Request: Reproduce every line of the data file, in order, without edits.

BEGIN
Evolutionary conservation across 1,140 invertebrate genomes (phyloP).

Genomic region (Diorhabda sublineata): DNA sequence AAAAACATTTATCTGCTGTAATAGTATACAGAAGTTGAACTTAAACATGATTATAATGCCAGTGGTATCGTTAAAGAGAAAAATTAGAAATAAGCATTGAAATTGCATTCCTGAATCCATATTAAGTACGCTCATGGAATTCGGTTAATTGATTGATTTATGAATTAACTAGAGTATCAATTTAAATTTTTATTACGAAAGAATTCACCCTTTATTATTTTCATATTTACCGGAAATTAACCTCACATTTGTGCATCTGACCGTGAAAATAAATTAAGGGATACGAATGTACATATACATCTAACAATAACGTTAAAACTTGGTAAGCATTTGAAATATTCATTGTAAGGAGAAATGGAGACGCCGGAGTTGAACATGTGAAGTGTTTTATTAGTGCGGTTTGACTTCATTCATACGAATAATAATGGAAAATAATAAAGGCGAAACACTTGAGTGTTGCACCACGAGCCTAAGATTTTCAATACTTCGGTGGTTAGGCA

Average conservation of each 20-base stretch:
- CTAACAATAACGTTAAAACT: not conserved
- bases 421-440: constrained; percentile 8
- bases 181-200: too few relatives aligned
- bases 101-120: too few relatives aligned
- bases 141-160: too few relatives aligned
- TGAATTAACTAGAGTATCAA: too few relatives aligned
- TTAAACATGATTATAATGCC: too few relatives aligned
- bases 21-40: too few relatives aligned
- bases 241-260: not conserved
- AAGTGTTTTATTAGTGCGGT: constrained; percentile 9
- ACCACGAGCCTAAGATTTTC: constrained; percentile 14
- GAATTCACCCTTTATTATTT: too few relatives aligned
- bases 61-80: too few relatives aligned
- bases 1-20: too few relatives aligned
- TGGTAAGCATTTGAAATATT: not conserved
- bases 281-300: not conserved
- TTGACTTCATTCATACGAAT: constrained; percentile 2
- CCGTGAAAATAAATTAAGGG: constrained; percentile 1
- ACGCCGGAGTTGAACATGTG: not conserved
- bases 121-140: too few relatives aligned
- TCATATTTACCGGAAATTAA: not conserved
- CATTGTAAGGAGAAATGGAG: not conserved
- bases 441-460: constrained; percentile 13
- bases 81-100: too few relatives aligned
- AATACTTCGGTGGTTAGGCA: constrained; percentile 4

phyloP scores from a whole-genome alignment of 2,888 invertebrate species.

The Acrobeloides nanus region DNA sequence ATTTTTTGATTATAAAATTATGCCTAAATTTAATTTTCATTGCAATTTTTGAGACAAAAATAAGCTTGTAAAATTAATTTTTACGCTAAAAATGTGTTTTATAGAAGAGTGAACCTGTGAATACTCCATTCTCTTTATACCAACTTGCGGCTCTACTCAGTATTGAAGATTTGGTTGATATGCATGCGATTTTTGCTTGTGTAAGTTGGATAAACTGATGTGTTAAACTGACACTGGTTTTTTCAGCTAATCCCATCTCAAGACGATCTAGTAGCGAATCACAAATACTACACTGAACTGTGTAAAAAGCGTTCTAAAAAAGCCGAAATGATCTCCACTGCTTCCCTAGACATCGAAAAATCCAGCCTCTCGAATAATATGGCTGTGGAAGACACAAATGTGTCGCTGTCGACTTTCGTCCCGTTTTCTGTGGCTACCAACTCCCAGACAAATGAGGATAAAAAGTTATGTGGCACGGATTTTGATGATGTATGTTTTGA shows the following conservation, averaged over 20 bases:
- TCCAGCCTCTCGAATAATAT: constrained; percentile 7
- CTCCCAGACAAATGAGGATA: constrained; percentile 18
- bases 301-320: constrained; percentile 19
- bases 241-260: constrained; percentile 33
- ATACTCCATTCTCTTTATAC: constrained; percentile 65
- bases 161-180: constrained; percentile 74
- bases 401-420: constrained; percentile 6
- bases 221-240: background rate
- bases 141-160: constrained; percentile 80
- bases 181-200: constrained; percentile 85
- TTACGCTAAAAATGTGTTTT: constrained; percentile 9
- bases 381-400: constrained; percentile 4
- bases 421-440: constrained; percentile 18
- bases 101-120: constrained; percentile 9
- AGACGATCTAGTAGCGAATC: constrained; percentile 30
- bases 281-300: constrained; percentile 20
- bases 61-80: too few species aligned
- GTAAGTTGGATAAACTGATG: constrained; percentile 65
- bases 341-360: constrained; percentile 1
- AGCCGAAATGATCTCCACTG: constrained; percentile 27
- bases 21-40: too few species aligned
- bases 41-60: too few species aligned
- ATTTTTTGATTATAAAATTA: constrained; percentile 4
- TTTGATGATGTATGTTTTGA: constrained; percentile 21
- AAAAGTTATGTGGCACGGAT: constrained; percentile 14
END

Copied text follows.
Evolutionary conservation across 1,140 invertebrate genomes (phyloP).

Genomic region (Diorhabda sublineata): DNA sequence AAAAACATTTATCTGCTGTAATAGTATACAGAAGTTGAACTTAAACATGATTATAATGCCAGTGGTATCGTTAAAGAGAAAAATTAGAAATAAGCATTGAAATTGCATTCCTGAATCCATATTAAGTACGCTCATGGAATTCGGTTAATTGATTGATTTATGAATTAACTAGAGTATCAATTTAAATTTTTATTACGAAAGAATTCACCCTTTATTATTTTCATATTTACCGGAAATTAACCTCACATTTGTGCATCTGACCGTGAAAATAAATTAAGGGATACGAATGTACATATACATCTAACAATAACGTTAAAACTTGGTAAGCATTTGAAATATTCATTGTAAGGAGAAATGGAGACGCCGGAGTTGAACATGTGAAGTGTTTTATTAGTGCGGTTTGACTTCATTCATACGAATAATAATGGAAAATAATAAAGGCGAAACACTTGAGTGTTGCACCACGAGCCTAAGATTTTCAATACTTCGGTGGTTAGGCA

Average conservation of each 20-base stretch:
- CTAACAATAACGTTAAAACT: not conserved
- bases 421-440: constrained; percentile 8
- bases 181-200: too few relatives aligned
- bases 101-120: too few relatives aligned
- bases 141-160: too few relatives aligned
- TGAATTAACTAGAGTATCAA: too few relatives aligned
- TTAAACATGATTATAATGCC: too few relatives aligned
- bases 21-40: too few relatives aligned
- bases 241-260: not conserved
- AAGTGTTTTATTAGTGCGGT: constrained; percentile 9
- ACCACGAGCCTAAGATTTTC: constrained; percentile 14
- GAATTCACCCTTTATTATTT: too few relatives aligned
- bases 61-80: too few relatives aligned
- bases 1-20: too few relatives aligned
- TGGTAAGCATTTGAAATATT: not conserved
- bases 281-300: not conserved
- TTGACTTCATTCATACGAAT: constrained; percentile 2
- CCGTGAAAATAAATTAAGGG: constrained; percentile 1
- ACGCCGGAGTTGAACATGTG: not conserved
- bases 121-140: too few relatives aligned
- TCATATTTACCGGAAATTAA: not conserved
- CATTGTAAGGAGAAATGGAG: not conserved
- bases 441-460: constrained; percentile 13
- bases 81-100: too few relatives aligned
- AATACTTCGGTGGTTAGGCA: constrained; percentile 4

phyloP scores from a whole-genome alignment of 2,888 invertebrate species.

The Acrobeloides nanus region DNA sequence ATTTTTTGATTATAAAATTATGCCTAAATTTAATTTTCATTGCAATTTTTGAGACAAAAATAAGCTTGTAAAATTAATTTTTACGCTAAAAATGTGTTTTATAGAAGAGTGAACCTGTGAATACTCCATTCTCTTTATACCAACTTGCGGCTCTACTCAGTATTGAAGATTTGGTTGATATGCATGCGATTTTTGCTTGTGTAAGTTGGATAAACTGATGTGTTAAACTGACACTGGTTTTTTCAGCTAATCCCATCTCAAGACGATCTAGTAGCGAATCACAAATACTACACTGAACTGTGTAAAAAGCGTTCTAAAAAAGCCGAAATGATCTCCACTGCTTCCCTAGACATCGAAAAATCCAGCCTCTCGAATAATATGGCTGTGGAAGACACAAATGTGTCGCTGTCGACTTTCGTCCCGTTTTCTGTGGCTACCAACTCCCAGACAAATGAGGATAAAAAGTTATGTGGCACGGATTTTGATGATGTATGTTTTGA shows the following conservation, averaged over 20 bases:
- TCCAGCCTCTCGAATAATAT: constrained; percentile 7
- CTCCCAGACAAATGAGGATA: constrained; percentile 18
- bases 301-320: constrained; percentile 19
- bases 241-260: constrained; percentile 33
- ATACTCCATTCTCTTTATAC: constrained; percentile 65
- bases 161-180: constrained; percentile 74
- bases 401-420: constrained; percentile 6
- bases 221-240: background rate
- bases 141-160: constrained; percentile 80
- bases 181-200: constrained; percentile 85
- TTACGCTAAAAATGTGTTTT: constrained; percentile 9
- bases 381-400: constrained; percentile 4
- bases 421-440: constrained; percentile 18
- bases 101-120: constrained; percentile 9
- AGACGATCTAGTAGCGAATC: constrained; percentile 30
- bases 281-300: constrained; percentile 20
- bases 61-80: too few species aligned
- GTAAGTTGGATAAACTGATG: constrained; percentile 65
- bases 341-360: constrained; percentile 1
- AGCCGAAATGATCTCCACTG: constrained; percentile 27
- bases 21-40: too few species aligned
- bases 41-60: too few species aligned
- ATTTTTTGATTATAAAATTA: constrained; percentile 4
- TTTGATGATGTATGTTTTGA: constrained; percentile 21
- AAAAGTTATGTGGCACGGAT: constrained; percentile 14